Introduction to this document

Collective redundancy information and consultation checklist

Redundancy is a potentially fair reason for dismissal but you must still act reasonably. This means that you must properly explore other options to redundancy, fully consult with the affected employees, adopt a fair selection procedure and offer suitable alternative employment to the redundant employees if any is available.


As well as your duty to consult individually with affected employees, where 20 or more employees may be made redundant within a period of 90 days or less in one establishment, you have additional collective consultation obligations.  Our Checklist lists the things you will need to consider and do in relation to these obligations.  Note that you may need to take legal advice over the one establishment criteria before deciding on what consultation plans you intend to follow due to recent case law, unless you intend to count all of your sites as a single establishment.

Collective consultation

Before collective consultation can begin, you must disclose the following information in writing to the appropriate representatives:

  • the reasons for the proposed redundancies
  • the number and description of those employees proposed to be dismissed as redundant (e.g. by reference to department, job title or location)
  • the total number of employees of any such description employed at the establishment in question
  • the proposed method of selecting the employees who may be dismissed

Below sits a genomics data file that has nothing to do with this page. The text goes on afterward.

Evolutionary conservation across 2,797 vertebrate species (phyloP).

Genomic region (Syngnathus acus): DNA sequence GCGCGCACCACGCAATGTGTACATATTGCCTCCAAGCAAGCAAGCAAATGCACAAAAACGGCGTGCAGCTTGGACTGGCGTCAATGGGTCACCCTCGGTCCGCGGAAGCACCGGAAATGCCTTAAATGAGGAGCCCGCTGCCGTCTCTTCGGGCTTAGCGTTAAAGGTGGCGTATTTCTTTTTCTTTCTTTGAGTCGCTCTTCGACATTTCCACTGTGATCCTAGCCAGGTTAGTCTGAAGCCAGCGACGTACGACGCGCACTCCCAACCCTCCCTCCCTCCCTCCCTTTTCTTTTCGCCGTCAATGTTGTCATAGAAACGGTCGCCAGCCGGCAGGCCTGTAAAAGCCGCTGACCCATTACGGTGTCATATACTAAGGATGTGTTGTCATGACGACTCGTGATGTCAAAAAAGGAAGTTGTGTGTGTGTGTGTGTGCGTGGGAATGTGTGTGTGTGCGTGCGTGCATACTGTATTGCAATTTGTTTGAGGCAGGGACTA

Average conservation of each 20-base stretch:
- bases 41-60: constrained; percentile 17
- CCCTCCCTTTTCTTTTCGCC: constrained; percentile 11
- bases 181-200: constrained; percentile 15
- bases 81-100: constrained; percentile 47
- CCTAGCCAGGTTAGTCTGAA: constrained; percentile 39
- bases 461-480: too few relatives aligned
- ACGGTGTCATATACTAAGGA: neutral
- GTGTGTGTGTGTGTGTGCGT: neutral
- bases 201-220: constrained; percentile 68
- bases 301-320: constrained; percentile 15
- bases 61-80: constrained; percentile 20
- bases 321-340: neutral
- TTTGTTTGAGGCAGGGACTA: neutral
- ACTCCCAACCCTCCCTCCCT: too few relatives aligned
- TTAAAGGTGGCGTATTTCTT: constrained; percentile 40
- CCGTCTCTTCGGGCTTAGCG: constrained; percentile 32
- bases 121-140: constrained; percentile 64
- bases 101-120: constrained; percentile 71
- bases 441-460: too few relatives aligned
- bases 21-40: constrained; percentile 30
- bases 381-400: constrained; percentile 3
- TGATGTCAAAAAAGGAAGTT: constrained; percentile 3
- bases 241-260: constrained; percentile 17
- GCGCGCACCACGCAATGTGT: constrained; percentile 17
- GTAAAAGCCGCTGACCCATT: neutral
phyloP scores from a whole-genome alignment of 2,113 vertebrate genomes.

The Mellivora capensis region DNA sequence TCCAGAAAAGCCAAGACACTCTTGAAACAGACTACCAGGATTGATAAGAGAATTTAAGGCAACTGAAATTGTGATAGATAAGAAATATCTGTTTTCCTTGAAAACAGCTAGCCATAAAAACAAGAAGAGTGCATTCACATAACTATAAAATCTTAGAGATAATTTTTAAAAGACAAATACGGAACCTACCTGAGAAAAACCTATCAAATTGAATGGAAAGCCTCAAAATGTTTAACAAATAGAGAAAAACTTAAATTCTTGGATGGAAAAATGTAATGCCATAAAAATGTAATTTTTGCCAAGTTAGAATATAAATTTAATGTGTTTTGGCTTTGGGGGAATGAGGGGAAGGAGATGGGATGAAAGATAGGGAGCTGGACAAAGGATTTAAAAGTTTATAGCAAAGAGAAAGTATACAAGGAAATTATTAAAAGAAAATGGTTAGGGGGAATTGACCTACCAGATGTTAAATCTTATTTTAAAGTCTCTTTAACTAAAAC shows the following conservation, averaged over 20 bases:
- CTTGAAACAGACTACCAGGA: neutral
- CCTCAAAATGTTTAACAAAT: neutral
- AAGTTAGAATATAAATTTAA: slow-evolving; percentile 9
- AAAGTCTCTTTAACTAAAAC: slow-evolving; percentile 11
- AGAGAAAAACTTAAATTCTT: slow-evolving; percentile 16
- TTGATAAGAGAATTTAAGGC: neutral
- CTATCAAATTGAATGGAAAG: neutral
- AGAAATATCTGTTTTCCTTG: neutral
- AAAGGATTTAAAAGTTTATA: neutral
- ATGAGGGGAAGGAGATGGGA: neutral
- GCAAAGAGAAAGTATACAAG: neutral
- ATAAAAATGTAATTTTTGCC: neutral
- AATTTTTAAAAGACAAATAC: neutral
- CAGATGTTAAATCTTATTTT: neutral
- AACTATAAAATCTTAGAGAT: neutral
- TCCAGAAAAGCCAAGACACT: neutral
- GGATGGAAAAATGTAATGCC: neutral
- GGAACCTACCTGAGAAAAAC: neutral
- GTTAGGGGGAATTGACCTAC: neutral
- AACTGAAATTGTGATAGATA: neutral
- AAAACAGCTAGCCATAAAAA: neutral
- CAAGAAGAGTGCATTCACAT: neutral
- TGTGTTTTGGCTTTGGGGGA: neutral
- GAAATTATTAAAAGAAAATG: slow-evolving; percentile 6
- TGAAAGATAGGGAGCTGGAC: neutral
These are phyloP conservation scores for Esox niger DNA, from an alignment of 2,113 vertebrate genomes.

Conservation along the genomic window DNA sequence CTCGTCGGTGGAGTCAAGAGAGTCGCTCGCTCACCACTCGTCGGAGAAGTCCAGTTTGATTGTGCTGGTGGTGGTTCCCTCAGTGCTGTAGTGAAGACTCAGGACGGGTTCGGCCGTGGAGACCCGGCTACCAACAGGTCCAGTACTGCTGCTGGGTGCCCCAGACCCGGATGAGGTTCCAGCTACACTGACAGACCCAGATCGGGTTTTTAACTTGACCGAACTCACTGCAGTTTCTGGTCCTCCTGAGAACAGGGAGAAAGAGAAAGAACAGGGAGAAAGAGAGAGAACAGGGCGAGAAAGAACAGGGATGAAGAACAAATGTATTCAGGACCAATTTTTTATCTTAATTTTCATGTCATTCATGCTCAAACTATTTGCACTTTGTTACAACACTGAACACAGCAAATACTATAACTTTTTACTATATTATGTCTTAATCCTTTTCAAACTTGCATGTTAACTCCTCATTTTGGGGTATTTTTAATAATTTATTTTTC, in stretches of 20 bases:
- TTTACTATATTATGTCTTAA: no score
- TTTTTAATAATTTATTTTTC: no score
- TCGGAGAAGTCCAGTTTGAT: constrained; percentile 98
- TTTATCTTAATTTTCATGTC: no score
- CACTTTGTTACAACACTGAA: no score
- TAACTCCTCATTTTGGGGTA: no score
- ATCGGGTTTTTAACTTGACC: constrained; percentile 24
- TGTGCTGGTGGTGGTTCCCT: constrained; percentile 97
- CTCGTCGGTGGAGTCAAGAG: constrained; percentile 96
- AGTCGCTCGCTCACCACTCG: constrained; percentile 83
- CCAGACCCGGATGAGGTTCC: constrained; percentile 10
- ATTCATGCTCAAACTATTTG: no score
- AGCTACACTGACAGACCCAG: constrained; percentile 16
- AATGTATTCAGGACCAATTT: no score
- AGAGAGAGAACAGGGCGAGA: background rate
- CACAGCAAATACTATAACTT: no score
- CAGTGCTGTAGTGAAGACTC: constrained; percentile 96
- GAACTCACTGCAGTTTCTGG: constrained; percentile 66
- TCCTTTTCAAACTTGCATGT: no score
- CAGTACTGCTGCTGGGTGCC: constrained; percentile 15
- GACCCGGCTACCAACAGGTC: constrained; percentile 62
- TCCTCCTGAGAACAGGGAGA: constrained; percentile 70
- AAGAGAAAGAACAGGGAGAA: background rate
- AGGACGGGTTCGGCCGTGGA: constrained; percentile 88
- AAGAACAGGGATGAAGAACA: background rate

• the proposed method of carrying out the dismissals, with due regard to any agreed procedure, including the period over which the dismissals are proposed to take effect
  • the proposed method of calculating the amount of any non-statutory redundancy payments to be made to redundant employees
  • the number of agency workers working temporarily for you and under your supervision and direction, the parts of the business undertaking in which those agency workers are working and the type of work they are carrying out.

Collective consultation itself with the appropriate representatives must begin “in good time” and must in any event begin:

  • where 100 or more redundancies are proposed at one establishment within a 90-day period, at least 45 days before the first dismissal is proposed to take effect
  • where 20 to 99 redundancies are proposed at one establishment within a 90-day period, at least 30 days before the first dismissal is proposed to take effect.

Additionally, collective consultation must have been completed before notices of redundancy dismissal can be issued to employees. It’s therefore good practice to ensure collective consultation lasts for the full 30 or 45 days before any notices of dismissal are issued. Consultation must not be a sham exercise - there must be time for the appropriate representatives to properly consider the proposals being put to them and to express their views. It must include consultation about ways of avoiding the proposed redundancy dismissals, reducing the numbers of employees to be made redundant and mitigating the consequences of any redundancy dismissals that do take place. Consultation should also be undertaken with a view to reaching agreement with representatives.


Where redundancies arise in connection with a transfer of a business, or change of service provider, and the Transfer of Undertakings (Protection of Employment) Regulations (“TUPE”) apply, the information and consultation requirements under TUPE must also be complied with and see our TUPE Information and Consultation Checklist.